Why Is Supply-Chain Management Important to Business?

Supply-chain management is the process of streamlining the supply line in order to increase production and profit flow. The concept connotes working the supply chain with the goal of creating a competitive edge in your company’s niche in the marketplace. While that definition is correct, it simplifies a very complex set of actions that need to take place for a company to successfully manage a supply line and become competitive and profitable.

What Does Supply-Chain Management Entail?

Supply-chain management is an overarching management term that encompasses many functions in a corporation. There are many spots in a supply chain that can affect the production of products and services and on-time presentation to a customer. The supply-chain management team focuses on the suppliers and materials supplied, keeping them flowing positively in a timely manner to be production-ready when needed. Additionally, managing suppliers means keeping the supply cost as low as possible by judicious management of on-time delivery. With on-time delivery, manufacturers do not have to spend money warehousing a large amount of materials and supplies, nor do they have to pay extra shipping costs on items that need to be rushed because they are late.
The supply-chain management team oversees everything, including suppliers, production, product development and the technical tools and systems that automate and store information for these processes.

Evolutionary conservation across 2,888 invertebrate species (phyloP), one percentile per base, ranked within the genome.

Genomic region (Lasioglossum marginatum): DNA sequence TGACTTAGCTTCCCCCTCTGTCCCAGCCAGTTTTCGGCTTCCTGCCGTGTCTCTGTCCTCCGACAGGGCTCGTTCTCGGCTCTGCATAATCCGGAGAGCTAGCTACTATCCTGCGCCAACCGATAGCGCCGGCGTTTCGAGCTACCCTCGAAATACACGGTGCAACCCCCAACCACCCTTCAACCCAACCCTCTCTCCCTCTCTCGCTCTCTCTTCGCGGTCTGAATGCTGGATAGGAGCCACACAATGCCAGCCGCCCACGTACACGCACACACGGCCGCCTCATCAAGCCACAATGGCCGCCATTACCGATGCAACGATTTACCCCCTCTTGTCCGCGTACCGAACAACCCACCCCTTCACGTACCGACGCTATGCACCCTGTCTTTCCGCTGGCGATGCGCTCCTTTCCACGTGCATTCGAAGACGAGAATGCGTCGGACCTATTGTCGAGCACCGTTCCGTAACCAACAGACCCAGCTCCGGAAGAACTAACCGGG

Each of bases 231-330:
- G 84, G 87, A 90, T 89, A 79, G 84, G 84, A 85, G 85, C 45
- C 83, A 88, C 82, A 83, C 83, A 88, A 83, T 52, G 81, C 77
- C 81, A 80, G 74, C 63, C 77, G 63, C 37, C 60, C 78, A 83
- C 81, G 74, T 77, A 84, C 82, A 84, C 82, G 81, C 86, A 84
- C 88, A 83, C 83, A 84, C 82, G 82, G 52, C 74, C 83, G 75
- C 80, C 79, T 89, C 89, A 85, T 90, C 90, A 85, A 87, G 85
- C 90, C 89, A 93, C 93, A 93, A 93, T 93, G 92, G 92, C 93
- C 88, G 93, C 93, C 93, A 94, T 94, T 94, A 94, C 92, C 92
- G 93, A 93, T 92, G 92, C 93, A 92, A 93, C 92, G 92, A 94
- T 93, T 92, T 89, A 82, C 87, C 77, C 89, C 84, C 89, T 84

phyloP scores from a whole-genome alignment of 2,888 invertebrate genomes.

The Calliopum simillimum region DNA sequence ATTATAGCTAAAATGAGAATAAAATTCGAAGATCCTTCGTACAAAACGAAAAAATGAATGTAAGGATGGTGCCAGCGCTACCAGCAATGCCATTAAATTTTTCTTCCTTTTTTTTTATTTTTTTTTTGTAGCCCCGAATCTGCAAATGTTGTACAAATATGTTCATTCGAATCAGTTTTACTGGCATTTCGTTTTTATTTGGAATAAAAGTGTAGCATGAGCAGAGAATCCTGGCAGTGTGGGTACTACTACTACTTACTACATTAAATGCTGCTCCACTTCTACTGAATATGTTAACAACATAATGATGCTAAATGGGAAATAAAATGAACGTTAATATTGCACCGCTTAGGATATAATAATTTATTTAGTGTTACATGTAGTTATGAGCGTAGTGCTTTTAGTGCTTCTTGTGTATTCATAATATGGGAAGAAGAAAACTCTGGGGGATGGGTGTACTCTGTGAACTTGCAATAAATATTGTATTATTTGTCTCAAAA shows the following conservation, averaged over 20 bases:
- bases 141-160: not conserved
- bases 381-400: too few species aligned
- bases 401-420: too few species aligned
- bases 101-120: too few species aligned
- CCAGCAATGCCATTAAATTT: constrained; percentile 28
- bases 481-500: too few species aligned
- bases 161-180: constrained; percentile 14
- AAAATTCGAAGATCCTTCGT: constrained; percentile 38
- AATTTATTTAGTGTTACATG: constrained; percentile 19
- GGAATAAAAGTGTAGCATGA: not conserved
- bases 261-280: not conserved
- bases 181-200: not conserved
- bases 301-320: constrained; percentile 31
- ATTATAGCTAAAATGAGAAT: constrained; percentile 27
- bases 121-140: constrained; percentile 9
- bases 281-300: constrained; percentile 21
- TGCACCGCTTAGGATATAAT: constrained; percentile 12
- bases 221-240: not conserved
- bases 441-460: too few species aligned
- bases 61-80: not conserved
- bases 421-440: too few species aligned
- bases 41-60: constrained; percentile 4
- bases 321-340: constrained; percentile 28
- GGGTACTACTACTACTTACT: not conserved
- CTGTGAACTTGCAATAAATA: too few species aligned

Breaking Down the Supply Chain

Even for a small company, supply-chain management is crucial to profitability. There are costs involved with procuring materials and supplies, including material costs and shipping costs. For intellectual property, there are development and storage costs. Storage costs can add up quickly for materials and supplies, and quality-assessment costs accrue for incoming and production line assessments.
Other issues that can increase costs are material shortages, which may result in paying higher costs for materials and/or shipping to acquire the materials in time to keep production lines flowing. Often, it is more costly to stop a production line than to overnight-ship materials to the manufacturer.
It is easy to see why a top-notch management team is required to keep all of these complex elements of the supply chain in sync and continuously flowing properly. Anywhere along the way, a small problem can quickly escalate into a large one, costing a manufacturer time and money and potentially costing the end customer problems, as well.
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